Thursday, February 23, 2017

Vancouver Teranet and Housing Inventory Correlation Update

The past few months have seen a marked cooling in price changes and sales volumes in Metro Vancouver and I just got around to updating some scatterplots that relate the change in the Teranet House Price Index to the ratio of for-sale inventory to monthly sales (months of inventory, or MOI). Here are the updated charts, showing price changes for 3 months (quarter), 6 months (half) and 12 months (year):

An interesting development late last year saw prices drop significantly when compared to the available inventory — the model predicted more price strength in the face of a dearth of available inventory than what actually occurred. Prices have moderated somewhat but are still up 16% year-on-year, an indication perhaps that last spring's buying frenzy was anomalous compared to other years. Perhaps the spike in the spring of 2016 was more of a transient event and was not truly representative of underlying demand.

On the subject of inventory, inventory is very low right now, around 8000 or so for REBGV and inventory growth is nothing short of anaemic. As the market enters the traditionally robust spring selling season the lack of inventory will tend to place upwards pressure on pricing, all else equal.  I see no significant evidence yet to suggest that prices (as measured by the Teranet HPI) are exceptionally weak compared to current MOI, in the context of the historical price-change-to-MOI correlation. That stated, with inventory this low, the market may be operating in a different state compared to most past years.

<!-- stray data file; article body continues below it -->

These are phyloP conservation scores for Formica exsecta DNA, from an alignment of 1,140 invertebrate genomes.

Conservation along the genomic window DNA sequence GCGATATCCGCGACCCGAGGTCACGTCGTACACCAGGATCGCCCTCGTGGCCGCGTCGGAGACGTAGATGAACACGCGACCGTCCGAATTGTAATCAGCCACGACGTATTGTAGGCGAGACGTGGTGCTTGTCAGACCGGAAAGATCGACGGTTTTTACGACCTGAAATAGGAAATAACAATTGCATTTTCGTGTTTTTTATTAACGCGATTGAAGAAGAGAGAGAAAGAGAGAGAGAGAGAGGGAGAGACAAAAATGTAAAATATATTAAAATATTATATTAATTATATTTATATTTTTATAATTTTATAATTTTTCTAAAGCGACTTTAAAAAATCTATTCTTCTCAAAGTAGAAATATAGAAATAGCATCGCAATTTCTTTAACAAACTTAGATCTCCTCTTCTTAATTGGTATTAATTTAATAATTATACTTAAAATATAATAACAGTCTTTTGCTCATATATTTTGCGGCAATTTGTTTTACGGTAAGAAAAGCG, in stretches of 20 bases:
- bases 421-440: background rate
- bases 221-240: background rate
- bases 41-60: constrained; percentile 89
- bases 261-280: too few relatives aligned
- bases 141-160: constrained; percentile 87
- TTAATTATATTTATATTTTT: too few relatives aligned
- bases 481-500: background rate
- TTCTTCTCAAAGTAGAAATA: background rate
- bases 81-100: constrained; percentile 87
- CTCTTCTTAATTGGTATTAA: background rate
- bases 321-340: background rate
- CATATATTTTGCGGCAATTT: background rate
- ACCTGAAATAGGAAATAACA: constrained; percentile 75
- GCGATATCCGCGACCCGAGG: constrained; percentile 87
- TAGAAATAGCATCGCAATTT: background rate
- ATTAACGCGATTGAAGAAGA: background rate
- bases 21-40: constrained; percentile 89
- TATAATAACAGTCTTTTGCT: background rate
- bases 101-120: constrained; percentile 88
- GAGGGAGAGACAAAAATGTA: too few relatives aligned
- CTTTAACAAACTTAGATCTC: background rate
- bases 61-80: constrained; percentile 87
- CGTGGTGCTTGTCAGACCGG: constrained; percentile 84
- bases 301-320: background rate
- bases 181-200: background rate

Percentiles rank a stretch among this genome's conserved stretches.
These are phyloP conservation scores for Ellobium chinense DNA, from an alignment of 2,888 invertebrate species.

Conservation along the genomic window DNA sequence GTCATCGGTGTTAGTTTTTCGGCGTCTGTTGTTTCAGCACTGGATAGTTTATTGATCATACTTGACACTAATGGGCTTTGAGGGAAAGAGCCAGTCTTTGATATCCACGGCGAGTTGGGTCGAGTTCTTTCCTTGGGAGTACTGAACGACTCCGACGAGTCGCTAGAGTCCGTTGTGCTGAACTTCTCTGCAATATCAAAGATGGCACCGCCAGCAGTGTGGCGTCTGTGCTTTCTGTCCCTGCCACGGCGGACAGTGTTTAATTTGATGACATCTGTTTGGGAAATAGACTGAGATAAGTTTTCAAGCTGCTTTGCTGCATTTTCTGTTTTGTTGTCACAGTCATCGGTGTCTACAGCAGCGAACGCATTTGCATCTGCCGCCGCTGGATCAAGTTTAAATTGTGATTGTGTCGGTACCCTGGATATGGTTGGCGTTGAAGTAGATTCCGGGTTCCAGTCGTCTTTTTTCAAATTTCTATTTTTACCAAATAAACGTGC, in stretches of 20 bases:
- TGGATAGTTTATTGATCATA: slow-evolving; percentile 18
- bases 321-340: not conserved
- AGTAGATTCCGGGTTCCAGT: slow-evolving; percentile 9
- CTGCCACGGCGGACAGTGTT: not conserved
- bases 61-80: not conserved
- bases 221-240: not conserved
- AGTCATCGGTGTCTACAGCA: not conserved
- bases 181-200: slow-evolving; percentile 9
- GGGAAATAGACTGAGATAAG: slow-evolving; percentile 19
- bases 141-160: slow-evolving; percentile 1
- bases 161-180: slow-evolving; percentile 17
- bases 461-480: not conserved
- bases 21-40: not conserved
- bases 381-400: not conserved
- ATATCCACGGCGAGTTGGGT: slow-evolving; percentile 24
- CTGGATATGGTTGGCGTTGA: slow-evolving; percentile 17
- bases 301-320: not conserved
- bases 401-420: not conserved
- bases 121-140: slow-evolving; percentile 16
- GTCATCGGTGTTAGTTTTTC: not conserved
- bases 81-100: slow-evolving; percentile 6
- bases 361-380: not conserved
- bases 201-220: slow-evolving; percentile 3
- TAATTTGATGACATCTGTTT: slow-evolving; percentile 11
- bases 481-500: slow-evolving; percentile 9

Thursday, February 02, 2017

REBGV Sales Update Through January 2017

REBGV released their stats package through January 2017. Here are the numbers:
January gives us an early read on market conditions preceding the busy spring selling season. It does not appear like conditions in 2017 are similar to 2016. Sales and new listings were both slightly on the weak side of average. As a result, inventory growth has not been high, but is average. Since inventory was extremely low through all of 2016, there is a long way to climb to bring inventory back to historical levels. The lack of inventory suggests that, even with low sales volumes, prices will likely remain robust through the spring. This is based on the historical high negative correlation between months of inventory and price changes.

2017 is an unprecedented year in that both sales and inventory are low. It is unclear to me how quickly, or if, the market can return to an average level of inventory and sales this year. Inventory can only climb by new listings significantly exceeding sales (and listing expiries not being high). Unless new listings pick up or sales slow further, there is no path for inventory to return to historical levels before the end of the spring selling season. (See 2006 for a potential template.)